BlacKkKlansman: Reel or Reality

Is Spike Lee's newest film mere entertainment, or a deeper look at America?

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BlacKkKlansman: Reel or Reality

BlacKkKlansman's official poster that illustrates the movie's premise of Ron Stallworth infiltrating the hate-filled Ku Klux Klan.

BlacKkKlansman's official poster that illustrates the movie's premise of Ron Stallworth infiltrating the hate-filled Ku Klux Klan.

photo by Inverse.com

BlacKkKlansman's official poster that illustrates the movie's premise of Ron Stallworth infiltrating the hate-filled Ku Klux Klan.

photo by Inverse.com

photo by Inverse.com

BlacKkKlansman's official poster that illustrates the movie's premise of Ron Stallworth infiltrating the hate-filled Ku Klux Klan.

Edison Geiler, Staff Writer

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Confederate and Nazi flags cast perverse shadows inundating any surface they touch. Marching across the horizon, preparing for the bloodshed that would materialize mid-morning. The statue of former Confederate General Robert E. Lee was the spark for ardent white nationalists to voice their beliefs on the statue’s removal.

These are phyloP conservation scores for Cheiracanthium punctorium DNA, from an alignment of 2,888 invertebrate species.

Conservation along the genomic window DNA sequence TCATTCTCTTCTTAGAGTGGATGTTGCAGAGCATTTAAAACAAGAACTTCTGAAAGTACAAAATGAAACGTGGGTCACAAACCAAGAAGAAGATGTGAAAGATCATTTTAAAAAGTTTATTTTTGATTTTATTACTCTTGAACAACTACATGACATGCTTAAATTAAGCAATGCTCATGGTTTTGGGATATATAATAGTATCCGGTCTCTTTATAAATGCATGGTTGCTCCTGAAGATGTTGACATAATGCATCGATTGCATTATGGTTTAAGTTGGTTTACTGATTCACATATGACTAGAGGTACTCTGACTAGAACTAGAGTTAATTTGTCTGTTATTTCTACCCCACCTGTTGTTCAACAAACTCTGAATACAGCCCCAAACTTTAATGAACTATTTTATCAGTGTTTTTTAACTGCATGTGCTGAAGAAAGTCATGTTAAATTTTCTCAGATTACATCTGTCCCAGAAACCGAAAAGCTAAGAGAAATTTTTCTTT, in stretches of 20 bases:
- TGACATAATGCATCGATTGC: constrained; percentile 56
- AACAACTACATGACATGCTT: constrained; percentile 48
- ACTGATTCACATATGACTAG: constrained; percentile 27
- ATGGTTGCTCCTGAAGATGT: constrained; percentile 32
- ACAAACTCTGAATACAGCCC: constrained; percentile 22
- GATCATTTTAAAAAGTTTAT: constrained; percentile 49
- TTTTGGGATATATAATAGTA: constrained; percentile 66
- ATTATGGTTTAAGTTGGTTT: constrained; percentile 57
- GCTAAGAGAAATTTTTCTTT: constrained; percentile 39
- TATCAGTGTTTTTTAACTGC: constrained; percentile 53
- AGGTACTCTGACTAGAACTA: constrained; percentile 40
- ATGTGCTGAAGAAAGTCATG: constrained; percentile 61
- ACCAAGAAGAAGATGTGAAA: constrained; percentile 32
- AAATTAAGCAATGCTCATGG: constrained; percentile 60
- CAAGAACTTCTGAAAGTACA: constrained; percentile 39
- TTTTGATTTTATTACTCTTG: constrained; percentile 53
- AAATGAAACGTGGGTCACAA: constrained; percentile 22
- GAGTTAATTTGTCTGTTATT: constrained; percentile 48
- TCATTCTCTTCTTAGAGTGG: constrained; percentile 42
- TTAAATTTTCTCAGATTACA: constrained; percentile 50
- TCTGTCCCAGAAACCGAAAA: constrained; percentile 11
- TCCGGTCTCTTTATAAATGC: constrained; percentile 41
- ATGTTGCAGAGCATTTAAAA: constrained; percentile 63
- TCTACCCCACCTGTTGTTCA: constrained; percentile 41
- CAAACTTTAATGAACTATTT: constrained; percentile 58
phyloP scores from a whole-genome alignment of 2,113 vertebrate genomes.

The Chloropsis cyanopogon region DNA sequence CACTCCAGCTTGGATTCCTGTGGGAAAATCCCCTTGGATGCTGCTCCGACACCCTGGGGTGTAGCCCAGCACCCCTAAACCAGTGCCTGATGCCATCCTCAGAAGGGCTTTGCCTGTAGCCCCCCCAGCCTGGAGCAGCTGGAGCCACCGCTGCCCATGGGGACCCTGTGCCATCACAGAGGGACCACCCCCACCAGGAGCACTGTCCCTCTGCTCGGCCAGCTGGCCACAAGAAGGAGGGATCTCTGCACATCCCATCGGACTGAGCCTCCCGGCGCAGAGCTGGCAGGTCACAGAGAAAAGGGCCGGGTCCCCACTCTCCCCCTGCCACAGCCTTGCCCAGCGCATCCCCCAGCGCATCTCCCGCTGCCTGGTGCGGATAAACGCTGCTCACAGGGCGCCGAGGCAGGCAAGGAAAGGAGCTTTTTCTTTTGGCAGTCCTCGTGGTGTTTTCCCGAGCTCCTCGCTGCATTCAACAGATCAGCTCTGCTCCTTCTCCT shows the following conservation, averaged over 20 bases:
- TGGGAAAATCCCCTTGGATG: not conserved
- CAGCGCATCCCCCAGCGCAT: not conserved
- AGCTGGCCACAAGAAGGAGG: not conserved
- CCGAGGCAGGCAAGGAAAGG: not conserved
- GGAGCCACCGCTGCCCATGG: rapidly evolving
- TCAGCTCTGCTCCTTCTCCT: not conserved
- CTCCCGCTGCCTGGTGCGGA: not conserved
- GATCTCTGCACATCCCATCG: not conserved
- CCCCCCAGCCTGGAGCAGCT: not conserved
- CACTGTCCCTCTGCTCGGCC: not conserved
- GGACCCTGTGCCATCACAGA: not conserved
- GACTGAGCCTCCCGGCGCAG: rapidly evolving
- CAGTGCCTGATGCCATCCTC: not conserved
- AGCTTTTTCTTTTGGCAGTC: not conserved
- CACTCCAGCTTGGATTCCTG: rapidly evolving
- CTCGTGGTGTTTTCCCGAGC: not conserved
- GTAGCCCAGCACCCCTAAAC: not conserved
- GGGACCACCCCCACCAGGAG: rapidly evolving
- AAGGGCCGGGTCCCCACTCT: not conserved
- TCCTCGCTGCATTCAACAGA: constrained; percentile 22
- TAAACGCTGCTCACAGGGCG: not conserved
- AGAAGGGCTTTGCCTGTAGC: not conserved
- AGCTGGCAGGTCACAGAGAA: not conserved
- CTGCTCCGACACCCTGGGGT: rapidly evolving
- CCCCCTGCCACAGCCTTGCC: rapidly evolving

David Duke, former Grand Wizard of the Ku Klux Klan, came out to express his opinion with the support of fellow Klansmen and white supremacists.

“We are determined to take our country back,” Duke said. “We are going to fulfill the promises of Donald Trump. That’s what we believed in. That’s why we voted for Donald Trump, because he said he’s going to take our country back.”

Duke’s racist sentiments echoed decades earlier, when he sat atop his throne at the end of the 1970’s. However, in October of 1978, one of the most outlandish occurrences in American history took place.

Ron Stallworth, the first black detective at the Colorado Springs Police Department, sat at his desk, gazing over a newspaper. One ad for a local chapter’s PO Box stared at him. Out of impulse, Stallworth left a message for the Klan, expressing his hatred for anyone who lacked pure Aryan and white DNA. The phone rang at Stallworth’s desk weeks later, a Klan member on the other side. They agreed to meet within a week.

A black man had permeated into the KKK.

Spike Lee seized the story that would properly reflect aspects of the United State’s current social political climate.